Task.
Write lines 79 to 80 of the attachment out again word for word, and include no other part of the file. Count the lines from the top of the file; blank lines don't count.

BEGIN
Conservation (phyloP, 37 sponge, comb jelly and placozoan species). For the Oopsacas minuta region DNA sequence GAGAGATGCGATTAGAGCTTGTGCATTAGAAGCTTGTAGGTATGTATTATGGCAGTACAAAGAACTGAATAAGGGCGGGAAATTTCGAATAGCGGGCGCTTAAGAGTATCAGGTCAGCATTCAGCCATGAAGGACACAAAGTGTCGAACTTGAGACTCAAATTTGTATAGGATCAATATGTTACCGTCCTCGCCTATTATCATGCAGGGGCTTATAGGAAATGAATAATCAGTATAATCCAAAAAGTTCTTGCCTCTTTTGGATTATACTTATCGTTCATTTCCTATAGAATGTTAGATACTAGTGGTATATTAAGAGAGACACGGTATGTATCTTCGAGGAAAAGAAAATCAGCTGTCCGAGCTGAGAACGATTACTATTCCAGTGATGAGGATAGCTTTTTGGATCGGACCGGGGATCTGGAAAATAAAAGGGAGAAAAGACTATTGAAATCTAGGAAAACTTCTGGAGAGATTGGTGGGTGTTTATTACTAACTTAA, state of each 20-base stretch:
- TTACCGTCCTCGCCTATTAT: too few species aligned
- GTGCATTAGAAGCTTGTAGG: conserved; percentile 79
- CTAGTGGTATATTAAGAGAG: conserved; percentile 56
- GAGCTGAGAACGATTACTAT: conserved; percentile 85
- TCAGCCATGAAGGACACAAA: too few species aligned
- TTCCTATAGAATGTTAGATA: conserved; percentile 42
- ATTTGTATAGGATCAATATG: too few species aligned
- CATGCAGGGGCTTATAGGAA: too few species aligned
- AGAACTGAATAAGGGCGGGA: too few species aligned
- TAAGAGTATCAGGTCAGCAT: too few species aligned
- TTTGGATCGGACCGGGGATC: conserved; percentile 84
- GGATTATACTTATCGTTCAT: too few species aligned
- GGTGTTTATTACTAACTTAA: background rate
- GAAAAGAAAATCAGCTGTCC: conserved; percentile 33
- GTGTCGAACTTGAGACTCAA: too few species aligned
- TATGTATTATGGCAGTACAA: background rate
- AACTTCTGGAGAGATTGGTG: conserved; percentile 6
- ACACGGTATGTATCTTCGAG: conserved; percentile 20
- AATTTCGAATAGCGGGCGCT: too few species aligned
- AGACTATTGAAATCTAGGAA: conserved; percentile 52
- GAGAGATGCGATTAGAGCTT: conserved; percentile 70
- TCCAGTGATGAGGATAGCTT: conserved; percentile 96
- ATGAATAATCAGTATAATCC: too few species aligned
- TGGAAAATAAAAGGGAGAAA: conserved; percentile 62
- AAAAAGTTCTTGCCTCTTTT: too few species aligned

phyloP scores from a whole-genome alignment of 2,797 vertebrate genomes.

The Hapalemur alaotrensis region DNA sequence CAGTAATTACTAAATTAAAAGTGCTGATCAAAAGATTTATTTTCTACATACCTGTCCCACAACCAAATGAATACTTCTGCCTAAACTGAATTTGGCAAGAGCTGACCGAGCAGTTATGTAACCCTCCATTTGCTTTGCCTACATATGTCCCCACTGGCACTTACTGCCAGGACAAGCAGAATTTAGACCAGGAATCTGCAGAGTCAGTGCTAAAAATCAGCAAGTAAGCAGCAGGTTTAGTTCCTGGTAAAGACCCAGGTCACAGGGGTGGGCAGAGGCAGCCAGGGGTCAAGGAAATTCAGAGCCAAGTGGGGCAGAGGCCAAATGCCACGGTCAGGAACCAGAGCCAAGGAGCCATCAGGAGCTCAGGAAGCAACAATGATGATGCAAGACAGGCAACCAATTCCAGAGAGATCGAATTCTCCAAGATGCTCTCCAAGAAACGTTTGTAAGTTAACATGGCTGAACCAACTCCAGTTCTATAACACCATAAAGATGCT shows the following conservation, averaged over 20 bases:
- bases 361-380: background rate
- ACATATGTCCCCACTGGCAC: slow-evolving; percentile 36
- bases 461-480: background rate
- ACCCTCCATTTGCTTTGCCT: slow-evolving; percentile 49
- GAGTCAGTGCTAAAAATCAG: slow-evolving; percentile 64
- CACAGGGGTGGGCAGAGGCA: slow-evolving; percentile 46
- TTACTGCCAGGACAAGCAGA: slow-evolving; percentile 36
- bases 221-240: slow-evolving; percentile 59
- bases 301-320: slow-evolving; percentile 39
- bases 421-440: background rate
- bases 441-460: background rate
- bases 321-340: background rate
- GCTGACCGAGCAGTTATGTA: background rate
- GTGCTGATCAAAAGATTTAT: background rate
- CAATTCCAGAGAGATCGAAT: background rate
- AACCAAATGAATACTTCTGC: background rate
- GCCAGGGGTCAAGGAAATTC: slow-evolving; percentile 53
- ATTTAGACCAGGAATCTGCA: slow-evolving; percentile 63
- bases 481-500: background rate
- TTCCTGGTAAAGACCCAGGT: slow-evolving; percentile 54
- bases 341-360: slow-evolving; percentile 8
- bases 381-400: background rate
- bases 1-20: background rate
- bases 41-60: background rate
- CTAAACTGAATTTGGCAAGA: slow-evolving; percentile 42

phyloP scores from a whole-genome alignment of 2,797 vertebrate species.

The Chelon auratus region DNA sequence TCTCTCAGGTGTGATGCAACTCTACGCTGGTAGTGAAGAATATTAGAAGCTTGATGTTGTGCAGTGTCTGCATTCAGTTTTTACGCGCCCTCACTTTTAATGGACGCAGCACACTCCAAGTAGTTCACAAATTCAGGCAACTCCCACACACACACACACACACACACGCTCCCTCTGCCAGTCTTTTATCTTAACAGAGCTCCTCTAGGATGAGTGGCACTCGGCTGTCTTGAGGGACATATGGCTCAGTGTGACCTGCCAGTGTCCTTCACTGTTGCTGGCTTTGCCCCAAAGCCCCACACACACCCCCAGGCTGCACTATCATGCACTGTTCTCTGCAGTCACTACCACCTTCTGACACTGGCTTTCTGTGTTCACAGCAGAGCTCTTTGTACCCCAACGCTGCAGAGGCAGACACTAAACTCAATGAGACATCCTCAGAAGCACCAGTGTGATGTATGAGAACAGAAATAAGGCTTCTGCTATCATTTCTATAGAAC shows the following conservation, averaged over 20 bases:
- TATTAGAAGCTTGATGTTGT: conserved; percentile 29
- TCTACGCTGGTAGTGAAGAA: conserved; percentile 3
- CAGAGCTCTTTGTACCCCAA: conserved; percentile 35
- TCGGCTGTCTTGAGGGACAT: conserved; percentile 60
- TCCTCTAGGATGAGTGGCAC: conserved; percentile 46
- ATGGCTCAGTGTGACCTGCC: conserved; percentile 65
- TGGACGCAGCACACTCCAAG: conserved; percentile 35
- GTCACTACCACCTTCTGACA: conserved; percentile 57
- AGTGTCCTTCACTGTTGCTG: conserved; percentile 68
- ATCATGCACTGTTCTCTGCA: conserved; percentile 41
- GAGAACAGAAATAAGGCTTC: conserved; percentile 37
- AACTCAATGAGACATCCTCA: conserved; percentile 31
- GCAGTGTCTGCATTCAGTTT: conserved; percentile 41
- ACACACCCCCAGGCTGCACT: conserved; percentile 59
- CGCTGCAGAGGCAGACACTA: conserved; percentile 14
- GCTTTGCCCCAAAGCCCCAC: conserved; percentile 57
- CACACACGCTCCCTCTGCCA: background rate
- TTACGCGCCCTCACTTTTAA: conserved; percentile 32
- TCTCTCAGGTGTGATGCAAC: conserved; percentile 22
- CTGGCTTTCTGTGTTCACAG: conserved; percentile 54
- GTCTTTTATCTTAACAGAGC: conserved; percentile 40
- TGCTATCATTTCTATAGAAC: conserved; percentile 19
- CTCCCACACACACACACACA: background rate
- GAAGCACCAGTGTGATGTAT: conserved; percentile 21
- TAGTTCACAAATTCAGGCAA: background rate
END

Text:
- GAAGCACCAGTGTGATGTAT: conserved; percentile 21
- TAGTTCACAAATTCAGGCAA: background rate